Third base commerce after corruption is divided upon 1. research slider, 2. luxury slider and 3. taxes. If two sliders compete over the rounding of 0.5 base commerce, than research will win over luxury slider and luxury slider will win over taxes. Say you have 70% research slider and 20% luxury slider and 10% remaining as taxes. Then a base commerce after corruption of 26 will give 18 on research, 5 on luxury and 3 on taxes. For a base commerce after corruption of 20 it is 14 on research, 4 on luxury and 2 on taxes. For a base commerce after corruption of 13 it is 9 on research, 3 on luxury and 1 on taxes.

    Fourth building multipliers apply. Say you have +100% research by library and university and +50% taxes by market place and +0% on luxury slider because an unmodded C3C has no such building. Each base commerce after corruption spent on the luxury slider gives you one happy face.

    This means that 18 base commerce on research is 36 beakers, 3 base commerce on taxes is 4 gold and 5 base commerce on luxury slider is 5 happy faces.
    14 base commerce on research is 28 beakers, 2 base commerce on taxes is 3 gold and 4 base commerce on luxury slider is 4 happy faces.
    9 base commerce on research is 18 beakers, 1 base commerce on taxes is 1 gold and 2 base commerce on luxury slider is 2 happy faces.

    Corruption implies that cities outside the inner core could require an unreasonable high luxus rate, much higher than the inner core needs.

    The conclusion is that your inner core should grow and develop first and that further outside letting cities grow is less important, at some point using scientist experts with 3 beakers per turn is the way to go.
     
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  11. need my speed

    need my speed Rex Omnium Imperarium

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    Huh, okay, so it is actually literally the net amount of commerce that a city makes, that influences how effective the luxury slider will be for this city, on a 1:1 basis? So if my city makes 12 net commerce, and I put my luxury slider at 100%, I get +12 happy faces? That is more powerful than I had imagined.

    Thank you for your extensive explanation! :)
     
  12. justanick

    justanick Emperor

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    Yes.

    Buildings can increase it to higher numbers and some mods have such buildings.
     
  13. tjs282

    tjs282 Socially distancing since 1975

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    Bear in mind, though, that 'happy faces' in this context does not refer to the number of 'Happy' citizens in the city view.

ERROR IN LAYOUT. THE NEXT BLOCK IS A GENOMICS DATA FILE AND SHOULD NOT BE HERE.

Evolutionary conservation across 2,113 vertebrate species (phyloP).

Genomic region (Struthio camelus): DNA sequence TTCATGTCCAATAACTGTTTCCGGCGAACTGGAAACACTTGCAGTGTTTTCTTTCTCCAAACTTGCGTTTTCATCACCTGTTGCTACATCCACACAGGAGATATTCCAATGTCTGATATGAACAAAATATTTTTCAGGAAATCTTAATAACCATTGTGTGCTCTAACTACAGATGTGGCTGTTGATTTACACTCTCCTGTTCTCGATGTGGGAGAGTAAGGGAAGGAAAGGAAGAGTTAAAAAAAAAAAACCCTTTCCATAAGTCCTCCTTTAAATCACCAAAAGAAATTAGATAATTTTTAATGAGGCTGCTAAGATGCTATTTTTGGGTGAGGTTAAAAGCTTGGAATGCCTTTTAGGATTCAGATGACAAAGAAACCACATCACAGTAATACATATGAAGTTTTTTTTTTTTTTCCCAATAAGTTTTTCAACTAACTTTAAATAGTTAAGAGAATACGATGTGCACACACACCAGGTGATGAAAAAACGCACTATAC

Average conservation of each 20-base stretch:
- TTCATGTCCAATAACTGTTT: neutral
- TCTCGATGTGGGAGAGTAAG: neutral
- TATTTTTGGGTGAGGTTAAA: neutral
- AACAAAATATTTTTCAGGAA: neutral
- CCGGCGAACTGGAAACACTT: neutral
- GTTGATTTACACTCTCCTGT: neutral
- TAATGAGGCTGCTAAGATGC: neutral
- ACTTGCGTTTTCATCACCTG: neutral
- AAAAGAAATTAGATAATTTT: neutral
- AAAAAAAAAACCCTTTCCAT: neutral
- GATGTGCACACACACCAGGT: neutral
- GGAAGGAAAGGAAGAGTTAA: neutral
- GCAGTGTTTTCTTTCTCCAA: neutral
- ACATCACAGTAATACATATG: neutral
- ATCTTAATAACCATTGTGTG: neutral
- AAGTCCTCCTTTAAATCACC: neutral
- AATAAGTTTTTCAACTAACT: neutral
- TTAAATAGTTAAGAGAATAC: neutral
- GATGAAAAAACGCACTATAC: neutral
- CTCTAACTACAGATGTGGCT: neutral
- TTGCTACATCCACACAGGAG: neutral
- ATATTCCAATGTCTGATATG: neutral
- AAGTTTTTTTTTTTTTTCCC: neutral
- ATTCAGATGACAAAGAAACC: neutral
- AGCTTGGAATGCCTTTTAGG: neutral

Rather 'Happyfaces' is a third type of currency generated by a town (the other 2 types being 'Gold' and 'Beakers'), which is "spent" to make (first) Unhappy citizens into Content citizens, and (then, when no more citizens are Unhappy) Content citizens into Happy citizens in that town only.

    So in a city with 6 Unhappy citizens, all 12 of the Happyfaces in your hypothetical would be needed to make those 6 citizens Happy. Conversely, 6 Happyfaces (50% LUX) would make those 6 citizens Content, which might be all that would be 'needed' to prevent a riot; the Happy citizens just need to equal or outnumber the Unhappy citizens (unless you want to trigger a WLTKD, in which case all Unhappiness must be alleviated) .

    i.e. 100% LUX-slider would rarely if ever be necessary (and if it is, then something else has likely gone badly wrong!)
     
  14. justanick

    justanick Emperor

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    That is correct.

    That is not quite correct.

    Content faces(orange) are created by military police and buildings such as temples. Content faces make unhappy citizens content, but they cannot make content citizens happy.

    Happy faces(yellow) are created by entertainers, luxuries, luxus slider and war happyness (if war had been declared upon you). Happy faces make content citizen happy. If no content citizen is left over, but happy faces are still available, then happy faces are used to make unhappy citizens content.

    In most circumstances city size is high enough for all content faces to be used. An ideal situation is at size 10 your 5 luxuries give you 9 happy faces out of which 1 is used to make a content citizen happy and 8 are used to make 4 unhappy citizens happy. This leaves you with 5 happy and 5 unhappy citizens, a perfect balance.
     
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  15. need my speed

    need my speed Rex Omnium Imperarium